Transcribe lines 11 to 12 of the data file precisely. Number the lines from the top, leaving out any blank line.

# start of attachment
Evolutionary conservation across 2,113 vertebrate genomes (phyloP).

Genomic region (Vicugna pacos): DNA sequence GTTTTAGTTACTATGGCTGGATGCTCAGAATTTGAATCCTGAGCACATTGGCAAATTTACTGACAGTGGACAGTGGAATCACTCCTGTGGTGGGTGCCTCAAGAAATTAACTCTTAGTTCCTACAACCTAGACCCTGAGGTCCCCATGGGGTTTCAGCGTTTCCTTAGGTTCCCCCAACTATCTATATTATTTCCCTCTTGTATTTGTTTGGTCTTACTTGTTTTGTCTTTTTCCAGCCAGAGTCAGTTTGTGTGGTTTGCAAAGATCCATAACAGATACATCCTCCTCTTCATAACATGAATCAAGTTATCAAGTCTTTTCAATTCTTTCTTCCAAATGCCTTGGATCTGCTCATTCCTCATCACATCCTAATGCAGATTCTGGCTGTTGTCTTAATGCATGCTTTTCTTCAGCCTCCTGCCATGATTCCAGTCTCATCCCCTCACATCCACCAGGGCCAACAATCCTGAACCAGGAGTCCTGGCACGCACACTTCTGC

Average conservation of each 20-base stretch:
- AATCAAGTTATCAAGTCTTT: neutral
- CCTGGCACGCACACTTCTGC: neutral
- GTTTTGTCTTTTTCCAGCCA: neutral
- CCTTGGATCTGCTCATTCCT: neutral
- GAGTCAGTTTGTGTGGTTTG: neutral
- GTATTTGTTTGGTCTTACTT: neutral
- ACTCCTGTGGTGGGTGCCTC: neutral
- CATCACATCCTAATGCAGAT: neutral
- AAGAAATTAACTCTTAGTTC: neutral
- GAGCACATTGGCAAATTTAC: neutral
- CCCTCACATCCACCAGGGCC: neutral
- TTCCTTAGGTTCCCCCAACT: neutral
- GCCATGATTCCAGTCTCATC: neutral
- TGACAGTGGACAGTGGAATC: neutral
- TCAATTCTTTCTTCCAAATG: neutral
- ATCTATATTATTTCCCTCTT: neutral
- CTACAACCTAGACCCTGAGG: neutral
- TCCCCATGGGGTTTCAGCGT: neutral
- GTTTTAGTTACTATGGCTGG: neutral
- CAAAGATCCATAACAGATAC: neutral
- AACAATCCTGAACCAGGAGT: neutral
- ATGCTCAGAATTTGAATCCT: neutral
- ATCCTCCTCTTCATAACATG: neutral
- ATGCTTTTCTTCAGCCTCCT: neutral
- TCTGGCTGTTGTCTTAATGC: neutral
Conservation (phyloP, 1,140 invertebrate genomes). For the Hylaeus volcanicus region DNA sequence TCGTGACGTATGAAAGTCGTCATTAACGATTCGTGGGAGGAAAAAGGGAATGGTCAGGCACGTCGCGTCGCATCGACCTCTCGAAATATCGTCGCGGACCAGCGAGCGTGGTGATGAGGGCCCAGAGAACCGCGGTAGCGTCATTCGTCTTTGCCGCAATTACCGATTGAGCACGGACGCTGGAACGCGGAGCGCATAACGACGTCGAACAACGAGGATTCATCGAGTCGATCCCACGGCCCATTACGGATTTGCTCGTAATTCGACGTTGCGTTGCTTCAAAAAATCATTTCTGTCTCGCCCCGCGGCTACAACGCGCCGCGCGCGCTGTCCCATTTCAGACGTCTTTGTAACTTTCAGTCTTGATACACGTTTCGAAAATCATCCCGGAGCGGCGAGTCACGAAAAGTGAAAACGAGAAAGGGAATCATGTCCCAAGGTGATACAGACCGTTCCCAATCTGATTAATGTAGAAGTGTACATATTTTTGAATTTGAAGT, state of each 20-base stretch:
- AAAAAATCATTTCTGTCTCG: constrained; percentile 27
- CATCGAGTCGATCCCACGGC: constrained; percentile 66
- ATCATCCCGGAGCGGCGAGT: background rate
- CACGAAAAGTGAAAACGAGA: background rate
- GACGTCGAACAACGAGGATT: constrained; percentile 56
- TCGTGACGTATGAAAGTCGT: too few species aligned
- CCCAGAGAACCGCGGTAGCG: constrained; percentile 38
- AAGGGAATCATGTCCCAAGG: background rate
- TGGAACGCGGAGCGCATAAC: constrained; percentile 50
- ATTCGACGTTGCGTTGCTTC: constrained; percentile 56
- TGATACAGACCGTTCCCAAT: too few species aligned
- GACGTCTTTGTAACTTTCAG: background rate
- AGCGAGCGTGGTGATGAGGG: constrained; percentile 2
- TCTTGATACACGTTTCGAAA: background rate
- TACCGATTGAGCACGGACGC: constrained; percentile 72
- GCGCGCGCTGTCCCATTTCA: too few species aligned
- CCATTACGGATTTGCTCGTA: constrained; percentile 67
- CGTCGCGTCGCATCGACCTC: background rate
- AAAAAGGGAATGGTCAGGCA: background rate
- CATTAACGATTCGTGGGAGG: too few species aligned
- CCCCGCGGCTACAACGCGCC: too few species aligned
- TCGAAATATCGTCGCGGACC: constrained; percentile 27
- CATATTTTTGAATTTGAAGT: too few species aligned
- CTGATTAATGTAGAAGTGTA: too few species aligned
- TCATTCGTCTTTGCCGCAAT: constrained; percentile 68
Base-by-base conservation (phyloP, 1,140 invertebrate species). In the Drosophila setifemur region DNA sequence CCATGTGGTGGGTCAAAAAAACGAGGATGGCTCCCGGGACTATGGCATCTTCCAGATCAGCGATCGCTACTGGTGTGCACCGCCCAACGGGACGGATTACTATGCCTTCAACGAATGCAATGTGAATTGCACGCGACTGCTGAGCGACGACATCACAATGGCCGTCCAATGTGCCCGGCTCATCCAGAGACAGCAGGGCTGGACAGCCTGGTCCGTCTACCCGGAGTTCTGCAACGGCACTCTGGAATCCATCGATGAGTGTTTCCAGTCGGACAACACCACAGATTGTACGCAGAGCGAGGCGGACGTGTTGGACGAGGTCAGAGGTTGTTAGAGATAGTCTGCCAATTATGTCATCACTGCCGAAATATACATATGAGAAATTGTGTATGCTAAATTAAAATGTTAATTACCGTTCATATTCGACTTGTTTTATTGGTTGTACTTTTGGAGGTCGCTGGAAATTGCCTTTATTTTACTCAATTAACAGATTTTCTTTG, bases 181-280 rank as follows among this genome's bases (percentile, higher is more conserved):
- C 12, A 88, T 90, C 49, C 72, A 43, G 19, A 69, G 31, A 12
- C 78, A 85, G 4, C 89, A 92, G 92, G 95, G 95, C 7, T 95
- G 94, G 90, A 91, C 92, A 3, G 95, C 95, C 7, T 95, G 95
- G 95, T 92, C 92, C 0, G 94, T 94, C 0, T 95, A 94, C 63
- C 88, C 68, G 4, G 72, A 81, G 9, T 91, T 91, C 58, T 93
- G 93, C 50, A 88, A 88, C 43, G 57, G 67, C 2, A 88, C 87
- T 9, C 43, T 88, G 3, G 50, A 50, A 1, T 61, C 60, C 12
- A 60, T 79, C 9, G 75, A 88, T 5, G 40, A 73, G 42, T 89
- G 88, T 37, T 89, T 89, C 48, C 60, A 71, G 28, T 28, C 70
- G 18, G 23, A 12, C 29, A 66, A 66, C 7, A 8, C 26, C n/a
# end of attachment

- CATCACATCCTAATGCAGAT: neutral
- AAGAAATTAACTCTTAGTTC: neutral